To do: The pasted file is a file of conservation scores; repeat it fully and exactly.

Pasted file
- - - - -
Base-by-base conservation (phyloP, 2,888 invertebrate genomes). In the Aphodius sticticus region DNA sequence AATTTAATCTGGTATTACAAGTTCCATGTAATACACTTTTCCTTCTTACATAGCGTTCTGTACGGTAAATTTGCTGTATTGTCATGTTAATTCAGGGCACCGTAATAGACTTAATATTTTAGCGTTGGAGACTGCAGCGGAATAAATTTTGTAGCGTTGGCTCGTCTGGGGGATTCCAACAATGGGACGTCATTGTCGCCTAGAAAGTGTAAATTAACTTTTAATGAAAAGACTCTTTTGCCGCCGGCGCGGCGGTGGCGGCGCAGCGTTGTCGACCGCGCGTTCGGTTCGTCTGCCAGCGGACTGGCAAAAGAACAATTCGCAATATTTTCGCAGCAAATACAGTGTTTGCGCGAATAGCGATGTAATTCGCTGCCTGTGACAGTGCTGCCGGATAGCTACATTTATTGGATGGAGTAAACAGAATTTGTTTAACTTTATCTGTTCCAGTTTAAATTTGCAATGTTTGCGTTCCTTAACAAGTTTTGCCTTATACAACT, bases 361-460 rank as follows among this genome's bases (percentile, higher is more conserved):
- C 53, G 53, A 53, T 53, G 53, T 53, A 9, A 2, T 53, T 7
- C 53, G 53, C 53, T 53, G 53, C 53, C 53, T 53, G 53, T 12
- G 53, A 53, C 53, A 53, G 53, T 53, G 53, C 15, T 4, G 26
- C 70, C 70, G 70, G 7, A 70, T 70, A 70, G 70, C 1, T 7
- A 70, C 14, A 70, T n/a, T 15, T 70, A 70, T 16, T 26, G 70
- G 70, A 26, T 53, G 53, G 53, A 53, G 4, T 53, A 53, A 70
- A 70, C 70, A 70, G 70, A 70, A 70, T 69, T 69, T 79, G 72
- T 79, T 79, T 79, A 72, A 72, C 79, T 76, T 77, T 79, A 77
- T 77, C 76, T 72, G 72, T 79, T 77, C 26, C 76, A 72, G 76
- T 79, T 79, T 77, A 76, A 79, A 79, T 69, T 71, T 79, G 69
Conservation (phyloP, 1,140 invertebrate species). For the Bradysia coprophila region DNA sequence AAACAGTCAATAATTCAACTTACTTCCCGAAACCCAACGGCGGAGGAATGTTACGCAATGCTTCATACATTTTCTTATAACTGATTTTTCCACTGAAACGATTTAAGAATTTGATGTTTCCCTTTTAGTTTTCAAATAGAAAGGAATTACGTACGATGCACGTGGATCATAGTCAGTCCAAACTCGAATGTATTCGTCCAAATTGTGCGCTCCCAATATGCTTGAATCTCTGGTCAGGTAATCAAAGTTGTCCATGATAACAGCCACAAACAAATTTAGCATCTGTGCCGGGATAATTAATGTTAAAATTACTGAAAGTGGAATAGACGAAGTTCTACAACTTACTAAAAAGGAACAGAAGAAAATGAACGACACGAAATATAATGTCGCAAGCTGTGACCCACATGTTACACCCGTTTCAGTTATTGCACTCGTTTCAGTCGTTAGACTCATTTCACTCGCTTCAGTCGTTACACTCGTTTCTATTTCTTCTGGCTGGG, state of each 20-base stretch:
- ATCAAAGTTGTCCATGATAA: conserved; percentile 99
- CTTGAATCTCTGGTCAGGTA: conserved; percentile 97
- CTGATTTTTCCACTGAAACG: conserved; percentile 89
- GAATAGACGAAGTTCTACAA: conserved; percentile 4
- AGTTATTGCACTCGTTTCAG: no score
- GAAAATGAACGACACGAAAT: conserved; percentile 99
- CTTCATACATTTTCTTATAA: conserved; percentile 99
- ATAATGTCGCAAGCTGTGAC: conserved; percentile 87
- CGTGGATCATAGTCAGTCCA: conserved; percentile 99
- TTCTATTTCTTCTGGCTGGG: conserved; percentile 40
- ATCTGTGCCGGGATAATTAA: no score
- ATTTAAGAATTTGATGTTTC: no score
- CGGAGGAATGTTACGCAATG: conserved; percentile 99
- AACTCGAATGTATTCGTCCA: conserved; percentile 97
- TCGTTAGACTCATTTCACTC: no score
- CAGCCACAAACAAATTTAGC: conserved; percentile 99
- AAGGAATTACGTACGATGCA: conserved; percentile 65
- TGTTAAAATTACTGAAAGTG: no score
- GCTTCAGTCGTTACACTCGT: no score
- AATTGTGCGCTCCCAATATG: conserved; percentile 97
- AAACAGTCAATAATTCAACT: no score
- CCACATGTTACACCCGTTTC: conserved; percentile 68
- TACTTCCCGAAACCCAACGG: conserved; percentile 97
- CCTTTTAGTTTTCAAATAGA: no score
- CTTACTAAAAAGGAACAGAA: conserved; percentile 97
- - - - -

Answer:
Base-by-base conservation (phyloP, 2,888 invertebrate genomes). In the Aphodius sticticus region DNA sequence AATTTAATCTGGTATTACAAGTTCCATGTAATACACTTTTCCTTCTTACATAGCGTTCTGTACGGTAAATTTGCTGTATTGTCATGTTAATTCAGGGCACCGTAATAGACTTAATATTTTAGCGTTGGAGACTGCAGCGGAATAAATTTTGTAGCGTTGGCTCGTCTGGGGGATTCCAACAATGGGACGTCATTGTCGCCTAGAAAGTGTAAATTAACTTTTAATGAAAAGACTCTTTTGCCGCCGGCGCGGCGGTGGCGGCGCAGCGTTGTCGACCGCGCGTTCGGTTCGTCTGCCAGCGGACTGGCAAAAGAACAATTCGCAATATTTTCGCAGCAAATACAGTGTTTGCGCGAATAGCGATGTAATTCGCTGCCTGTGACAGTGCTGCCGGATAGCTACATTTATTGGATGGAGTAAACAGAATTTGTTTAACTTTATCTGTTCCAGTTTAAATTTGCAATGTTTGCGTTCCTTAACAAGTTTTGCCTTATACAACT, bases 361-460 rank as follows among this genome's bases (percentile, higher is more conserved):
- C 53, G 53, A 53, T 53, G 53, T 53, A 9, A 2, T 53, T 7
- C 53, G 53, C 53, T 53, G 53, C 53, C 53, T 53, G 53, T 12
- G 53, A 53, C 53, A 53, G 53, T 53, G 53, C 15, T 4, G 26
- C 70, C 70, G 70, G 7, A 70, T 70, A 70, G 70, C 1, T 7
- A 70, C 14, A 70, T n/a, T 15, T 70, A 70, T 16, T 26, G 70
- G 70, A 26, T 53, G 53, G 53, A 53, G 4, T 53, A 53, A 70
- A 70, C 70, A 70, G 70, A 70, A 70, T 69, T 69, T 79, G 72
- T 79, T 79, T 79, A 72, A 72, C 79, T 76, T 77, T 79, A 77
- T 77, C 76, T 72, G 72, T 79, T 77, C 26, C 76, A 72, G 76
- T 79, T 79, T 77, A 76, A 79, A 79, T 69, T 71, T 79, G 69
Conservation (phyloP, 1,140 invertebrate species). For the Bradysia coprophila region DNA sequence AAACAGTCAATAATTCAACTTACTTCCCGAAACCCAACGGCGGAGGAATGTTACGCAATGCTTCATACATTTTCTTATAACTGATTTTTCCACTGAAACGATTTAAGAATTTGATGTTTCCCTTTTAGTTTTCAAATAGAAAGGAATTACGTACGATGCACGTGGATCATAGTCAGTCCAAACTCGAATGTATTCGTCCAAATTGTGCGCTCCCAATATGCTTGAATCTCTGGTCAGGTAATCAAAGTTGTCCATGATAACAGCCACAAACAAATTTAGCATCTGTGCCGGGATAATTAATGTTAAAATTACTGAAAGTGGAATAGACGAAGTTCTACAACTTACTAAAAAGGAACAGAAGAAAATGAACGACACGAAATATAATGTCGCAAGCTGTGACCCACATGTTACACCCGTTTCAGTTATTGCACTCGTTTCAGTCGTTAGACTCATTTCACTCGCTTCAGTCGTTACACTCGTTTCTATTTCTTCTGGCTGGG, state of each 20-base stretch:
- ATCAAAGTTGTCCATGATAA: conserved; percentile 99
- CTTGAATCTCTGGTCAGGTA: conserved; percentile 97
- CTGATTTTTCCACTGAAACG: conserved; percentile 89
- GAATAGACGAAGTTCTACAA: conserved; percentile 4
- AGTTATTGCACTCGTTTCAG: no score
- GAAAATGAACGACACGAAAT: conserved; percentile 99
- CTTCATACATTTTCTTATAA: conserved; percentile 99
- ATAATGTCGCAAGCTGTGAC: conserved; percentile 87
- CGTGGATCATAGTCAGTCCA: conserved; percentile 99
- TTCTATTTCTTCTGGCTGGG: conserved; percentile 40
- ATCTGTGCCGGGATAATTAA: no score
- ATTTAAGAATTTGATGTTTC: no score
- CGGAGGAATGTTACGCAATG: conserved; percentile 99
- AACTCGAATGTATTCGTCCA: conserved; percentile 97
- TCGTTAGACTCATTTCACTC: no score
- CAGCCACAAACAAATTTAGC: conserved; percentile 99
- AAGGAATTACGTACGATGCA: conserved; percentile 65
- TGTTAAAATTACTGAAAGTG: no score
- GCTTCAGTCGTTACACTCGT: no score
- AATTGTGCGCTCCCAATATG: conserved; percentile 97
- AAACAGTCAATAATTCAACT: no score
- CCACATGTTACACCCGTTTC: conserved; percentile 68
- TACTTCCCGAAACCCAACGG: conserved; percentile 97
- CCTTTTAGTTTTCAAATAGA: no score
- CTTACTAAAAAGGAACAGAA: conserved; percentile 97